Summary for Hypomma fulvum (Araneae)
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About this speciesRecorded altitude range
0m to 110m
This species is most common in East Anglia and the extreme south-east of England including Huntingdonshire, Cambridgeshire, East Norfolk, East and West Suffolk, North and South Essex and East Kent, with outlying records from Staffordshire. It has also been recorded from Counties Fermanagh (Cowden et al. 1990), Armagh and Donegal in Ireland. In Europe it is widespread in a range of wet habitats from Finland south through the Netherlands and Belgium (where it appears to be quite widespread) to France and Italy and east to Germany and the former Czechoslovakia.
Habitat and ecology
H. fulvum occurs most frequently in fens and marshes, on Phragmites or in the litter beneath, sometimes in Cladium marshes. Apart from reed-beds, records collated by Duffey (1991) include specimens from sand dunes or dune slacks, wet meadows and alder carr. It has also been recorded on shingle at Dungeness, Kent (Morris & Parsons 1991). In Essex, it has mainly been collected from borrowdyke Phragmites, but also in grassland of grazing marshes, in saltmarshes and on the landward side of a sea wall in herb rich grassland. In Staffordshire, it has been taken in reed-beds and a floating bog (C. Slawson, pers. comm.). Both sexes are adult in April and May, females until September. Our data show a peak for both sexes in May. Females construct egg cocoons in flowering heads of Phragmites.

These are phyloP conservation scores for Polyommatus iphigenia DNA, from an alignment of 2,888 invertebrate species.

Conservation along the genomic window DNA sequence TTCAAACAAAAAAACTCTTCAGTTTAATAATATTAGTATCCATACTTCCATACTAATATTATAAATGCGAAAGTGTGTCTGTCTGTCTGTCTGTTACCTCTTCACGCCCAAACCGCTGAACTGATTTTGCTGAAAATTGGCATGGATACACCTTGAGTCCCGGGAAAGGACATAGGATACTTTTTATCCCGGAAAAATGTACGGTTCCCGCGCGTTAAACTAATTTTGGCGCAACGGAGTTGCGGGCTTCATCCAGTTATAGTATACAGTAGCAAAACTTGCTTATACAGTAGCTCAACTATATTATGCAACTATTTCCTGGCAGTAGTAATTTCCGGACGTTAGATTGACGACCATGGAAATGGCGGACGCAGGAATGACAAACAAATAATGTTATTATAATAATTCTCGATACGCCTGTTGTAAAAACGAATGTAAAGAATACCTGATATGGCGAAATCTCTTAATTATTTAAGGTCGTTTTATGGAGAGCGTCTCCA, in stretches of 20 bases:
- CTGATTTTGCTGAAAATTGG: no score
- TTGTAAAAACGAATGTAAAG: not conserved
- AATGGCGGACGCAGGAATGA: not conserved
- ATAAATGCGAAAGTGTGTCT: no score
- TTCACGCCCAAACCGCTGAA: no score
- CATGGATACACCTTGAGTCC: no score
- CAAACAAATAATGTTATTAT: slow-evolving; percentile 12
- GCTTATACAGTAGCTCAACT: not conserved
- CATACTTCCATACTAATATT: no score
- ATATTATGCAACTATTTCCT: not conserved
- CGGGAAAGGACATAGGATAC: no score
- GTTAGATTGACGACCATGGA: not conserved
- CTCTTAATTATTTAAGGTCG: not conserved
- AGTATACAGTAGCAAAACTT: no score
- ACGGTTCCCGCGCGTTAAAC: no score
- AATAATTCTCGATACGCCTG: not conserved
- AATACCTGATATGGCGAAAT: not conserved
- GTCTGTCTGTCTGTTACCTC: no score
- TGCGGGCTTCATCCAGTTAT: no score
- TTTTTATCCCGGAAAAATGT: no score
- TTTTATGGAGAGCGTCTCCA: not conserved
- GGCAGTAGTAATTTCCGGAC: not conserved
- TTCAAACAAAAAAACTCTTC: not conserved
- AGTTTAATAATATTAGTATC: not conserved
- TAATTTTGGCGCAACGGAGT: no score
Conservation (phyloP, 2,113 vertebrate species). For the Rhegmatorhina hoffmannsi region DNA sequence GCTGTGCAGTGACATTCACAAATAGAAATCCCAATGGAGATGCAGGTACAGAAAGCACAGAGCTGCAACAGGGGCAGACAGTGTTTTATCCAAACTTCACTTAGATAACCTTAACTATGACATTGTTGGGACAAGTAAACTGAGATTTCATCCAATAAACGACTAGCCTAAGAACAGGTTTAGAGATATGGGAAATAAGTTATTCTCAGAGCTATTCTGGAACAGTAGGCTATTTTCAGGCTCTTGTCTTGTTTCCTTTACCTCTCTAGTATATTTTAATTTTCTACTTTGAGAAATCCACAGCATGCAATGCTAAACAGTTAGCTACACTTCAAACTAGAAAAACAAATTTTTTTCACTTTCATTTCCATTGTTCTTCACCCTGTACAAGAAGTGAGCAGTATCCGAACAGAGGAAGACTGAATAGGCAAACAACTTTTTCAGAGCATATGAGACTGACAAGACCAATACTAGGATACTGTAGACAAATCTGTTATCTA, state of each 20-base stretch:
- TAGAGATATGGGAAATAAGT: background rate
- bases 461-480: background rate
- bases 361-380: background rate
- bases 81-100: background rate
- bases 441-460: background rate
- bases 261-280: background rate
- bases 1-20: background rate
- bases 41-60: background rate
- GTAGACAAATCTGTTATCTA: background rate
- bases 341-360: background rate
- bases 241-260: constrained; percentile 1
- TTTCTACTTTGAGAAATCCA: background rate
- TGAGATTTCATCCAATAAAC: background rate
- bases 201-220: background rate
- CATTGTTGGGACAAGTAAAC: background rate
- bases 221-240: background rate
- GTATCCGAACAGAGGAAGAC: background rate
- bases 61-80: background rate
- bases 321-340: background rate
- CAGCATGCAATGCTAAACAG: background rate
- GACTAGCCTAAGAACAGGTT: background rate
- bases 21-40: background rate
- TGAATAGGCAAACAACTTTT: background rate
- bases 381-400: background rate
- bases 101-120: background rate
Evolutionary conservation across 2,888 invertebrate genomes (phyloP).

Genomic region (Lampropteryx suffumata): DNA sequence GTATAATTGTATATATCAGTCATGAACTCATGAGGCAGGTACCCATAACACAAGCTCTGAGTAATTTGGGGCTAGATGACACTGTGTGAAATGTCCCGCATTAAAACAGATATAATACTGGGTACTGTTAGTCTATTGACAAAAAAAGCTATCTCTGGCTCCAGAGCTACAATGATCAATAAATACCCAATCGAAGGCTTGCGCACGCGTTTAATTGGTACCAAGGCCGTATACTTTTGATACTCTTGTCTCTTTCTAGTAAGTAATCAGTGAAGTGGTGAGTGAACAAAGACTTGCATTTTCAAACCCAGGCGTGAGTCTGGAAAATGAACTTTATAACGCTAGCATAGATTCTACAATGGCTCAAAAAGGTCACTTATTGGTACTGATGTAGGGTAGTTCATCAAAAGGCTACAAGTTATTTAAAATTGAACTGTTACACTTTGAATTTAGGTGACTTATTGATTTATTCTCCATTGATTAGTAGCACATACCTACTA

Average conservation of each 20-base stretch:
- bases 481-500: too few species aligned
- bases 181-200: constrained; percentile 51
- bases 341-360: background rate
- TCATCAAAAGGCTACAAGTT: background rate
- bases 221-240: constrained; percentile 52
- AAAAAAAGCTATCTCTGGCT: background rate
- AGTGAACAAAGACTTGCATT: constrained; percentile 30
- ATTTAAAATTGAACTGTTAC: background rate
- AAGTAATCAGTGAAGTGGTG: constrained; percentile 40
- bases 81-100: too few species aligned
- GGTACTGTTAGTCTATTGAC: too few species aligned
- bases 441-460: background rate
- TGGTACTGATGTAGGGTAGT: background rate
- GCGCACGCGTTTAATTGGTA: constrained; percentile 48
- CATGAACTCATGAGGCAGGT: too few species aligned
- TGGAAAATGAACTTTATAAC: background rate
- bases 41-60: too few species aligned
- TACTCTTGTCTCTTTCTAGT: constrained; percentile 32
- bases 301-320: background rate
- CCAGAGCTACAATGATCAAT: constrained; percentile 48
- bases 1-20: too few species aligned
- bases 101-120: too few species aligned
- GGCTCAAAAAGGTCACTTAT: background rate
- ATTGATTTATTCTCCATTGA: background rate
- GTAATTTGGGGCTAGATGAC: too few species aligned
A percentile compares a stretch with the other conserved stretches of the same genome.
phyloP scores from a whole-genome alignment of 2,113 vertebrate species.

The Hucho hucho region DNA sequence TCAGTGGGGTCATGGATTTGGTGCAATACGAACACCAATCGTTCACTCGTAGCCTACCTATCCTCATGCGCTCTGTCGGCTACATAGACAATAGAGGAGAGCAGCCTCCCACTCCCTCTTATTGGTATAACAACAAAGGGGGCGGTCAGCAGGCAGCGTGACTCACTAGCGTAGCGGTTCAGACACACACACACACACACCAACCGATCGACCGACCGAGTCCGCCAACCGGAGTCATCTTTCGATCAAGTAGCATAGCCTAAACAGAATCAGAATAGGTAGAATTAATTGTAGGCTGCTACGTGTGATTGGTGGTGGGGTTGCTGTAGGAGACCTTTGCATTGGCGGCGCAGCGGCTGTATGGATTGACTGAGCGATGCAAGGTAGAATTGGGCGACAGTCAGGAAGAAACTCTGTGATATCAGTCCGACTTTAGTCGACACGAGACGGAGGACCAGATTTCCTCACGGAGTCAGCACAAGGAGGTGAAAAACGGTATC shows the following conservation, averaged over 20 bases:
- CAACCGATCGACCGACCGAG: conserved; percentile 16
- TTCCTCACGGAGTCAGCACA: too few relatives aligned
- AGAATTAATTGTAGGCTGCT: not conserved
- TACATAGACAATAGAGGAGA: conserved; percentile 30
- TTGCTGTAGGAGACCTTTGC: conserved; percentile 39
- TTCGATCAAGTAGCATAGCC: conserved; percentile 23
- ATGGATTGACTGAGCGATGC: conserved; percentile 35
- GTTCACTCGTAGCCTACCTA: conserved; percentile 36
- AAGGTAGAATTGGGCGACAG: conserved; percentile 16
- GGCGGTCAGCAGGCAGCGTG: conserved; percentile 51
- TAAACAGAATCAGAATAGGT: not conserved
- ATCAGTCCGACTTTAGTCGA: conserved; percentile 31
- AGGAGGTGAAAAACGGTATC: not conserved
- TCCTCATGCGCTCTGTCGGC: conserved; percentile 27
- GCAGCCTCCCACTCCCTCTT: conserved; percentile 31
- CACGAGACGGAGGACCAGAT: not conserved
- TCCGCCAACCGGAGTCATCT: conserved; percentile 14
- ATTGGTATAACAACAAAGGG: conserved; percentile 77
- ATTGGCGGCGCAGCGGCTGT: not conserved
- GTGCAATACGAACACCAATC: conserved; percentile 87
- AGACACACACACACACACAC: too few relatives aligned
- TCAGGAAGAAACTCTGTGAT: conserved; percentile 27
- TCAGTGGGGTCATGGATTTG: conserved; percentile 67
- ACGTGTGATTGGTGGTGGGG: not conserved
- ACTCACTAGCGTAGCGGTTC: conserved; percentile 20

Although most common in reed-beds in eastern England, it is not restricted to such habitats. It is very local, but abundant at some sites.
The principal threat to this species is drainage of fens, marshes and other wetlands and the encroachment of scrub into open herbaceous communities.
Management and conservation
Maintaining open reed-beds and controlling the growth of scrub are important, as is maintaining a surface water table.
Text based on Dawson, I.K., Harvey, P.R., Merrett, P. & Russell-Smith, A.R. (in prep.). References
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